A bipartisan group of legislators sent Gov. Jerry Brown a $2-billion bond measure on Thursday that would provide housing for the homeless who suffer from mental illness.
The proposal, part of a plan unveiled by Senate Democrats in January, would fund new and refurbished housing in communities across California. The bonds will be repaid with proceeds from a tax on incomes above $1 million, approved by voters in 2004 to fund mental health programs.
“Republicans and Democrats alike recognize that finding permanent supportive housing for the chronically homeless suffering from mental illness will improve the quality of life in our communities and give hope to thousands of Californians," said Senate leader Kevin de León (D-Los Angeles) in a statement.
State lawmakers on Thursday sent the governor a bill that would significantly expand a law that allows certain people to petition to the courts to confiscate guns from persons deemed to be dangerous.
Part of a large batch of gun-control measures expected to be acted on Thursday by the Legislature, the “gun violence restraining order” bill was given final legislative approval by the Senate after a debate in which supporters invoked the mass shootings in Orlando, Fla., and San Bernardino and Isla Vista.
The Isla Vista incident in 2014, in which a disturbed man killed six UC Santa Barbara students and wounded 13 others, resulted in a law that took effect in January that allows the police and family members to petition a court for a “gun violence restraining order,” removing firearms from persons they believe are dangerous for up to one year.
“The only thing that has changed is that David Valadao has exposed himself as a say-anything politician in deep trouble,” committee spokeswoman Barb Solish said in a statement. “Valadao’s words are too little, too late. Running from Trump is no longer an option, and Valadao must accept the reality that he is on the Trump ticket.”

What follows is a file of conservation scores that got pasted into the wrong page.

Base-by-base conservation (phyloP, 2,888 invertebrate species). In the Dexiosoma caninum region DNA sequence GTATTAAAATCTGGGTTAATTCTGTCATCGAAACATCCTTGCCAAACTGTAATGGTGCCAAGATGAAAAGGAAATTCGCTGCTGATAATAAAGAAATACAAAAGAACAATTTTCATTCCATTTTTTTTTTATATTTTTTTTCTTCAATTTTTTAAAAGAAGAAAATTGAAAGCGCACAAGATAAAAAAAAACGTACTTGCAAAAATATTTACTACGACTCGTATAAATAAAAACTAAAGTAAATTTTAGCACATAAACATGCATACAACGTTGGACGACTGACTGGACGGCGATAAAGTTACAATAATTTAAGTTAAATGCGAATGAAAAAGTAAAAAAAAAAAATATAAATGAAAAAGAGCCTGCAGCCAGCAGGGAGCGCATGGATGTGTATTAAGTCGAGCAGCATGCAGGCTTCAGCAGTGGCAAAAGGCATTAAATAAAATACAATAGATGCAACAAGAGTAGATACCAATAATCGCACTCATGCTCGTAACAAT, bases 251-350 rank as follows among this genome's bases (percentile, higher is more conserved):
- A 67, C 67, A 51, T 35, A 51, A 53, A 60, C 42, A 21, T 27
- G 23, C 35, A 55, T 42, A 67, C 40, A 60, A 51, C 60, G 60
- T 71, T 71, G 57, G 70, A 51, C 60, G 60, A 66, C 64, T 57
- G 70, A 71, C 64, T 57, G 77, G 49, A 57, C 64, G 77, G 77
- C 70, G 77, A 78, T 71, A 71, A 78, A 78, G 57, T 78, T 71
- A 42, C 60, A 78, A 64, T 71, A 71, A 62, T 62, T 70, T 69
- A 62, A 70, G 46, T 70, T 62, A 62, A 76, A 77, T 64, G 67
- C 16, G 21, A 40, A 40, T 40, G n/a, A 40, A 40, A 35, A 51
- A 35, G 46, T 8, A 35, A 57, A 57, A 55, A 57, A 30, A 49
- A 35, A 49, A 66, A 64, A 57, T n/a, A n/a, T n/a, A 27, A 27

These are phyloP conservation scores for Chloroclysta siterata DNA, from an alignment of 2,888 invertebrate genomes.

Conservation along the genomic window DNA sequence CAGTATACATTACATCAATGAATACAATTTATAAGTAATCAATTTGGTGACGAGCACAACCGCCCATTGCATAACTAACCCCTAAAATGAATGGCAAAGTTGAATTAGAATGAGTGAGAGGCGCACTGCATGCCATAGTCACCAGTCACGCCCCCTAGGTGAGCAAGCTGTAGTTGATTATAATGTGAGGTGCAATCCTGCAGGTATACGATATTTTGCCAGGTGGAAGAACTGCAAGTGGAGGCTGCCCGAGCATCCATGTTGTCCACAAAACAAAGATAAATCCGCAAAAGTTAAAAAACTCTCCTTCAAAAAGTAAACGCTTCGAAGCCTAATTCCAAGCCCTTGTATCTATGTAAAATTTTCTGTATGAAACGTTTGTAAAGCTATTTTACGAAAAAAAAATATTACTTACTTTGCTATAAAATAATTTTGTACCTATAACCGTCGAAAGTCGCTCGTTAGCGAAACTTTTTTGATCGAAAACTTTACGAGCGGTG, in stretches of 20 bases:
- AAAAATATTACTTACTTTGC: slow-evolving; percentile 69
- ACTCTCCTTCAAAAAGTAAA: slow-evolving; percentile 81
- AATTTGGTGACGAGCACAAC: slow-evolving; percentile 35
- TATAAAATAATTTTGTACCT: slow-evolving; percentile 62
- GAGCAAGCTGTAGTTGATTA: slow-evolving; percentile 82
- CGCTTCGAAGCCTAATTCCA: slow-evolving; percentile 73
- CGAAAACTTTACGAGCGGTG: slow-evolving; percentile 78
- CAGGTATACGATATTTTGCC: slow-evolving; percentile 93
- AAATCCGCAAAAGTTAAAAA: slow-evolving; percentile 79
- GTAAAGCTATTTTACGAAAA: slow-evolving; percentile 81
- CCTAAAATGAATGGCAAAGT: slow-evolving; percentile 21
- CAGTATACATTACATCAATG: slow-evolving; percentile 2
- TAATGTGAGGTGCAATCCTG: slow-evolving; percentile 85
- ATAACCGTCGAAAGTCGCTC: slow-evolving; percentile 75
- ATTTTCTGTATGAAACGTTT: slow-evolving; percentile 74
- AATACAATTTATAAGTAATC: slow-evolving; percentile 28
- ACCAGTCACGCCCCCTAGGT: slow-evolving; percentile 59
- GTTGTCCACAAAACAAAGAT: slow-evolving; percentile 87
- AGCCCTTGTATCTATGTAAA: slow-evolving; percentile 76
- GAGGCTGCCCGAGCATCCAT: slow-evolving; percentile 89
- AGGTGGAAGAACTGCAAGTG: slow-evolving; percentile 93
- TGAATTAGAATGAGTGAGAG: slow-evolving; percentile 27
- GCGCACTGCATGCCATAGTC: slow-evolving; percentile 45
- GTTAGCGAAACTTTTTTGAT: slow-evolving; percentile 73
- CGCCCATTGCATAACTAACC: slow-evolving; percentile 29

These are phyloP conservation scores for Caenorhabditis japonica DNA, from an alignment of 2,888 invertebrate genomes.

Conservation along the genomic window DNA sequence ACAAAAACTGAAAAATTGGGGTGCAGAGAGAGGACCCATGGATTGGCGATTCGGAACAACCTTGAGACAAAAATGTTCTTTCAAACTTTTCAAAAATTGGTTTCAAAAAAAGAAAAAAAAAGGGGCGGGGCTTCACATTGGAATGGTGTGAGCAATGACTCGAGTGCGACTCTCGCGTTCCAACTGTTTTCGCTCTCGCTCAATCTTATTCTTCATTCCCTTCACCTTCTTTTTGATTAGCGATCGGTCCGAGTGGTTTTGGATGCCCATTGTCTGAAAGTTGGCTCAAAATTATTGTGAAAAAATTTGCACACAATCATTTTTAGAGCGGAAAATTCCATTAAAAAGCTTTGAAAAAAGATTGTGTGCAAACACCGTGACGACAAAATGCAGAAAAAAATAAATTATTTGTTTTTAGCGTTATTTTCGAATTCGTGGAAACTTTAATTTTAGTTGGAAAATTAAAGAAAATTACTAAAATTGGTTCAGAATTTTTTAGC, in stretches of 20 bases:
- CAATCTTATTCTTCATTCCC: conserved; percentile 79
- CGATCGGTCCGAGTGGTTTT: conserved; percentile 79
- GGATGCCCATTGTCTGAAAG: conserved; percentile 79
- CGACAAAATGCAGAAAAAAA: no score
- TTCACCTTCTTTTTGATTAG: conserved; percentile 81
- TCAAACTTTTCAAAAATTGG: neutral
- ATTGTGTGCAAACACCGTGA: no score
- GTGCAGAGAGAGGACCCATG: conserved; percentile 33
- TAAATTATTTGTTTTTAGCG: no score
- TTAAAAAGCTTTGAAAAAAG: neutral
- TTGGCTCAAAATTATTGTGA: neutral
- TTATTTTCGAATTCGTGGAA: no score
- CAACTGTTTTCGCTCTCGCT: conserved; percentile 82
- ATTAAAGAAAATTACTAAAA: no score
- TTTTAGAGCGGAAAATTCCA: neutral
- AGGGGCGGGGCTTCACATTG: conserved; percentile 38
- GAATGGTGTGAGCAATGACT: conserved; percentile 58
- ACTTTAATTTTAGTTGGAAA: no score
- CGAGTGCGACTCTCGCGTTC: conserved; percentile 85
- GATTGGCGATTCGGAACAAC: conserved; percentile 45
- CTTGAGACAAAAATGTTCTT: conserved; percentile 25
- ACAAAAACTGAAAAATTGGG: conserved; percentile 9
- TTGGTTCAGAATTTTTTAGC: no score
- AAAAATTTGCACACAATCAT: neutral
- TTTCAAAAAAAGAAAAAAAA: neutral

Democrats have targeted Valadao’s heavily Latino Central Valley district as a potential pickup opportunity in the fall.
An initiative that aims to speed up executions in California qualified for the Nov. 8 ballot on Thursday, making it one of two competing measures voters will weigh on the death penalty.
The Secretary of State’s Office said it was able to verify a random sample of signatures among the more than 593,000 collected.
Sacramento County District Attorney Anne Marie Schubert, co-chair of the Californians for Death Penalty Reform and Savings Campaign, called it an important day for public safety and said the organization would work to kill the opposing ballot measure.
Nine California Republican House members are asking the Obama administration to reject California's application to extend benefits under the 2010 Patient Protection and Affordable Care Act to those in the country illegally.
As he attended a Capitol rally Wednesday with the head of the United Farm Workers and later gave a speech to the Harry S. Truman Democratic Club, billionaire environmentalist Tom Steyer looked very much like a candidate running for office.
But the former hedge fund manager hedged when asked when he will decide whether to run for governor of California.
“I am completely committed between now and Nov. 8 to working for a great Democratic victory, and after that I will figure out what the best way is to keep pushing the same values we are pushing this year,” Steyer told The Times in an interview before the UFW event.